Connecting community in a neighborly fashion


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Informed and united: Residents receive updates from a police officer of the 24th Police District at the October Port Richmond Neighbors Association meeting. PHOTO COURTESY OF DORIS LYNCH

Doris Steegmueller Lynch contemplated the idea of creating a neighborhood group since January and, two months ago, her dream became a reality.

The Port Richmond Neighbors Association hosted its inaugural meeting on Monday, Sept. 9 and is gearing up for its December meeting, which will feature a festive pizza party and making crafts for the residents at Nativity Place B.V.M., 3255 Belgrade St.

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The group is open to anyone living in Port Richmond, with boundaries stretching from Lehigh Avenue to Castor Avenue, to the Delaware River to Frankford Avenue.

The group is currently exploring which option to pursue to obtain official recognition from the city as a community group.

With two existing civic associations in the neighborhood, PROPAC and SOPO, Lynch said there’s no intent to “step on anyone’s toes.”

“We should want to bring unity to Port Richmond that’s lacking,” she said.

The first three meetings have drawn anywhere from two dozen to nearly 75 people, according to Lynch.

Currently, monthly meetings are held at Cohox Recreation Center, 2901 Cedar St., but Lynch is open to different locations in the future.

“What we’re planning is maybe three months at one location, three months at another location, and divide it up in the area because a lot of people walk and they can’t make it,” she said. “So, we want to spread it out so everyone has access.”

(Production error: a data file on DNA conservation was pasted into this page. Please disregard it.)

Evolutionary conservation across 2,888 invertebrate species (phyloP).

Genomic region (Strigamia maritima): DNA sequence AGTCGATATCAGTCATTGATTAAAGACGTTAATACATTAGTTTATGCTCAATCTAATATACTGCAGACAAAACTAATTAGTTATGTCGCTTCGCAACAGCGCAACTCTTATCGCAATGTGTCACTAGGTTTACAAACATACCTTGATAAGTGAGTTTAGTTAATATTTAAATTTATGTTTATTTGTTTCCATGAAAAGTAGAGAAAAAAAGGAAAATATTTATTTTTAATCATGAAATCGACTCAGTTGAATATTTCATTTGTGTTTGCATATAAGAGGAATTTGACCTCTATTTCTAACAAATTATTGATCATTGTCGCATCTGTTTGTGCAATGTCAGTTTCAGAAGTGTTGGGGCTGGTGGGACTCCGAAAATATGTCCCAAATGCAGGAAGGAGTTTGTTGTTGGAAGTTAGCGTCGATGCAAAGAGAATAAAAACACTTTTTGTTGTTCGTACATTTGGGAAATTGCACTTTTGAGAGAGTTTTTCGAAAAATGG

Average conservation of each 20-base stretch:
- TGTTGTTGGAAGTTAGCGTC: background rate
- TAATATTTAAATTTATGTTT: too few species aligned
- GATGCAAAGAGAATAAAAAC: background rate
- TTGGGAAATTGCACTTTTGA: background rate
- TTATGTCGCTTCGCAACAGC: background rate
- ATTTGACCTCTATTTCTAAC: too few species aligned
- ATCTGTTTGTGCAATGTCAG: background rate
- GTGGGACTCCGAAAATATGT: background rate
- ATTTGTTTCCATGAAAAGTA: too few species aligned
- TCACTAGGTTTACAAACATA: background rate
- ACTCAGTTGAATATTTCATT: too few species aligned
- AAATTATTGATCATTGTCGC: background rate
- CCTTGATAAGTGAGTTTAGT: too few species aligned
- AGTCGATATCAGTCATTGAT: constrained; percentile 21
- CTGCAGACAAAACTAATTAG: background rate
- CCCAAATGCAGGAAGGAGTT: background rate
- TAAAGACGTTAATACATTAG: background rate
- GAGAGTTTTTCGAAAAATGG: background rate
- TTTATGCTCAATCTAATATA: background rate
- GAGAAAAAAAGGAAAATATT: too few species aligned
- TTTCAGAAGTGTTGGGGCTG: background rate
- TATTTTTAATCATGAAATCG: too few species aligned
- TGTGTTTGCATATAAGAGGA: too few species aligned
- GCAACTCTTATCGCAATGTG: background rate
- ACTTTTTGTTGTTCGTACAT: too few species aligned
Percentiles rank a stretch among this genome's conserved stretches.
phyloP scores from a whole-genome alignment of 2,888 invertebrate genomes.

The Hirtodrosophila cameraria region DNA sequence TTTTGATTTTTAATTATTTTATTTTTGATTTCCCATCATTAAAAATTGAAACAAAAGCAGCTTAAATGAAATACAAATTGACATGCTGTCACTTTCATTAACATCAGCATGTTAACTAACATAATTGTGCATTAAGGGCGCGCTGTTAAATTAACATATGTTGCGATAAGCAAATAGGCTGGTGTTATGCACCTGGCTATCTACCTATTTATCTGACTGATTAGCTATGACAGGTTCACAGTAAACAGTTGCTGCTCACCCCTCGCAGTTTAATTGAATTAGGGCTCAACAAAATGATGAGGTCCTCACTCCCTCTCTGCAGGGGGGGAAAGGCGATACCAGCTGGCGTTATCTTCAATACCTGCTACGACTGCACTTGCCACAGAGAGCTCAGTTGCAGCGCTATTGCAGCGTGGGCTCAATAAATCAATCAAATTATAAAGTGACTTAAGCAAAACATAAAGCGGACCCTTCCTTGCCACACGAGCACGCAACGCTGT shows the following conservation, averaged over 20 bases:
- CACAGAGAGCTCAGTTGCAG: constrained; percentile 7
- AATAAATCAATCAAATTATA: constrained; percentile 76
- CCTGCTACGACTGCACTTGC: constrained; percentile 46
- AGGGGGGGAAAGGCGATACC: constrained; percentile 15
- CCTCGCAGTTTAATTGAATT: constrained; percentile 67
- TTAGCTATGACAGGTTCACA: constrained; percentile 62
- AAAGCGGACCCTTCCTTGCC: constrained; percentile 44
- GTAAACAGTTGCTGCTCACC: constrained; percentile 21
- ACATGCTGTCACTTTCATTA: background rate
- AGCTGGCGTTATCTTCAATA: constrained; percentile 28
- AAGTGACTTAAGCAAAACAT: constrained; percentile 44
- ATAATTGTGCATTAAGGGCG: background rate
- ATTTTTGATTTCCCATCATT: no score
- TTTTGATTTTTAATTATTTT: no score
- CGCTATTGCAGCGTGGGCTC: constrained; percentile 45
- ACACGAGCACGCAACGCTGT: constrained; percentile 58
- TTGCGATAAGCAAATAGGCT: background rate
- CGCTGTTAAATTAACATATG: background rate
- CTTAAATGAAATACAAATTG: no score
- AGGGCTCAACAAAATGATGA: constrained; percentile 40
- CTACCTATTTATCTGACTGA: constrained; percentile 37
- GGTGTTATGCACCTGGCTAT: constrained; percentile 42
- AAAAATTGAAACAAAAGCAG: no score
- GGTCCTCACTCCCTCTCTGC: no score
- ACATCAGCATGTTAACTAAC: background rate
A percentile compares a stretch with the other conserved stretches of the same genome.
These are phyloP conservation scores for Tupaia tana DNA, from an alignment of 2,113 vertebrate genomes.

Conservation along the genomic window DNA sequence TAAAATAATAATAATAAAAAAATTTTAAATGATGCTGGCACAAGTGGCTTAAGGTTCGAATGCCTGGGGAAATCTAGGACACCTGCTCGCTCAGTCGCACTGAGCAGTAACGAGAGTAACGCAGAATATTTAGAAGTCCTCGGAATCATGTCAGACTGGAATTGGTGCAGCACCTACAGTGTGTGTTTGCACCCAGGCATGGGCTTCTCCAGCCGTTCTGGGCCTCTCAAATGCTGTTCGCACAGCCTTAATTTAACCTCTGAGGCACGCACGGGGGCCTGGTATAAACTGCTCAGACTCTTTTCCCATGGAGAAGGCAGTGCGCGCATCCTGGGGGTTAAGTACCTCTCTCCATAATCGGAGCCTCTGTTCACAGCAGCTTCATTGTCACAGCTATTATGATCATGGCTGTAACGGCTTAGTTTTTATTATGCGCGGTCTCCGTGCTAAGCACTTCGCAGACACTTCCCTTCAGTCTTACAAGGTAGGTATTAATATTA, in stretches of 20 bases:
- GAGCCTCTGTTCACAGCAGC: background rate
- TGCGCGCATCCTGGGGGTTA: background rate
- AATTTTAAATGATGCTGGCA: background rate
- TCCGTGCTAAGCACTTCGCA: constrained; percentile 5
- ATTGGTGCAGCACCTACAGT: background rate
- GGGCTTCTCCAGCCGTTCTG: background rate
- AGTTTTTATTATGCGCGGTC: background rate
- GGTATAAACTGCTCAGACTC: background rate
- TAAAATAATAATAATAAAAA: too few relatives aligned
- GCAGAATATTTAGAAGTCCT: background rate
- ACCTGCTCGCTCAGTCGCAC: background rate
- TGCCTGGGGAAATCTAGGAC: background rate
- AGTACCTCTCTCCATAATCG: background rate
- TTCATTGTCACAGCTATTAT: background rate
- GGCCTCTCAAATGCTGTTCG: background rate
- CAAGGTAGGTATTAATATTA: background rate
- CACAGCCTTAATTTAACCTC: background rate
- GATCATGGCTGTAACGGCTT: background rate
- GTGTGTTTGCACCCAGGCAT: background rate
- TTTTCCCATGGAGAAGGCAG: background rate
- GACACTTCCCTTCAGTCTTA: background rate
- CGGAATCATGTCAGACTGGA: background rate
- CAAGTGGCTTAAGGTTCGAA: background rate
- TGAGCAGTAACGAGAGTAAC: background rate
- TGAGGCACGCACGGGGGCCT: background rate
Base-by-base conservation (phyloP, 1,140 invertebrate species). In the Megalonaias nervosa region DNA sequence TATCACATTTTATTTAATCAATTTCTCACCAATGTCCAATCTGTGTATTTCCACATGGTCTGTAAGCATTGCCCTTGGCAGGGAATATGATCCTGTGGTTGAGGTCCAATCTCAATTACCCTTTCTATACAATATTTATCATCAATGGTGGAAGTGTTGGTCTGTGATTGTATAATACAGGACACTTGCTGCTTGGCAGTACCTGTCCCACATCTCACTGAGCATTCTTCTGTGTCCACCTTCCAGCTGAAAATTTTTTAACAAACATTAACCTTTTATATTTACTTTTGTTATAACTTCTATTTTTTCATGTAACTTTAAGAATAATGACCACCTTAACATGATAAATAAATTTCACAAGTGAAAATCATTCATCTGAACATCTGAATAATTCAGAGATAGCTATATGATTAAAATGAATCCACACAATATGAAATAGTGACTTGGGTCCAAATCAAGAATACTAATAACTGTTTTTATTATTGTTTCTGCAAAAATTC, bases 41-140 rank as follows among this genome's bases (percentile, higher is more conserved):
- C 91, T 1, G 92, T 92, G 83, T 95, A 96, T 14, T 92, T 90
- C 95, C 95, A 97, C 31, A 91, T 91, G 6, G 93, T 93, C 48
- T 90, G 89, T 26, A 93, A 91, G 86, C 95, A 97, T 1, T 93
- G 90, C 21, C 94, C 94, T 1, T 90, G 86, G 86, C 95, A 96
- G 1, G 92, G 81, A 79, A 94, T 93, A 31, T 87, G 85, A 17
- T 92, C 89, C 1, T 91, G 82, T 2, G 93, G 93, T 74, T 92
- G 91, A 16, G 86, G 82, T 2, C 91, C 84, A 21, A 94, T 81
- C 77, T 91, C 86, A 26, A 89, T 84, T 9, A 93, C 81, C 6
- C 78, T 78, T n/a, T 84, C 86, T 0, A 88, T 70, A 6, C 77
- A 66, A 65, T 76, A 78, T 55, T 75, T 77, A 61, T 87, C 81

Guest speakers and organizations present at the meetings have included the 24th Police District, Philadelphia Corporation of Aging, Philly Fixers Guild, the Philadelphia Streets Department, local churches, and the Port Richmond Business Alliance.

“Just connecting the churches, local businesses, and the neighbors at the neighborhood association meeting is the goal,” Lynch said. “Uniting the neighborhood in every way possible and focusing on positivity is the goal.”

Part of that connection comes in the form of gift cards.

“Each month, there are two businesses that donate gift cards that are chanced off at the end of each meeting,” Lynch said. “The businesses have been so kind in donating. And, it gives an incentive to come. We’re trying to take away from the dullness of coming to a meeting.”

Businesses that have donated include A Cut Above, Donna’s Bar, Gaul and Co. Malthouse, Lure Salon, Nemi’s, and Tacconelli’s Pizzeria.

As president, Lynch reaches out to the businesses, but one day, she hopes to turn over the reigns.

“For a neighborhood of over 25,000 people, the more unity we can get, the better,” Lynch said. “My main purpose is to get it going and then try to get the younger generation to step up and be the board.”

Ultimately, coming together to make positive changes in the neighborhood is the underlying goal.

“It’s not just hearing about the negativity of the neighborhood and complaining about it, when we come together, we find something everyone agrees on and we all work on it together,” Lynch said. “And, then, the next meeting, we talk about how far we’ve come with that issue in the neighborhood.”

Issues tackled have included getting a pothole at Thompson and Cambria streets reported and filled and having street lights replaced.

“We’re all neighbors. People have become friends in just these past three meetings,” Lynch said. “The friendships that are happening so quickly are so nice. Any way to unite a neighborhood is a plus.”


Port Richmond Neighbors Association meets the first Monday of each month at Cohox at 7 p.m.

For details about the group, email



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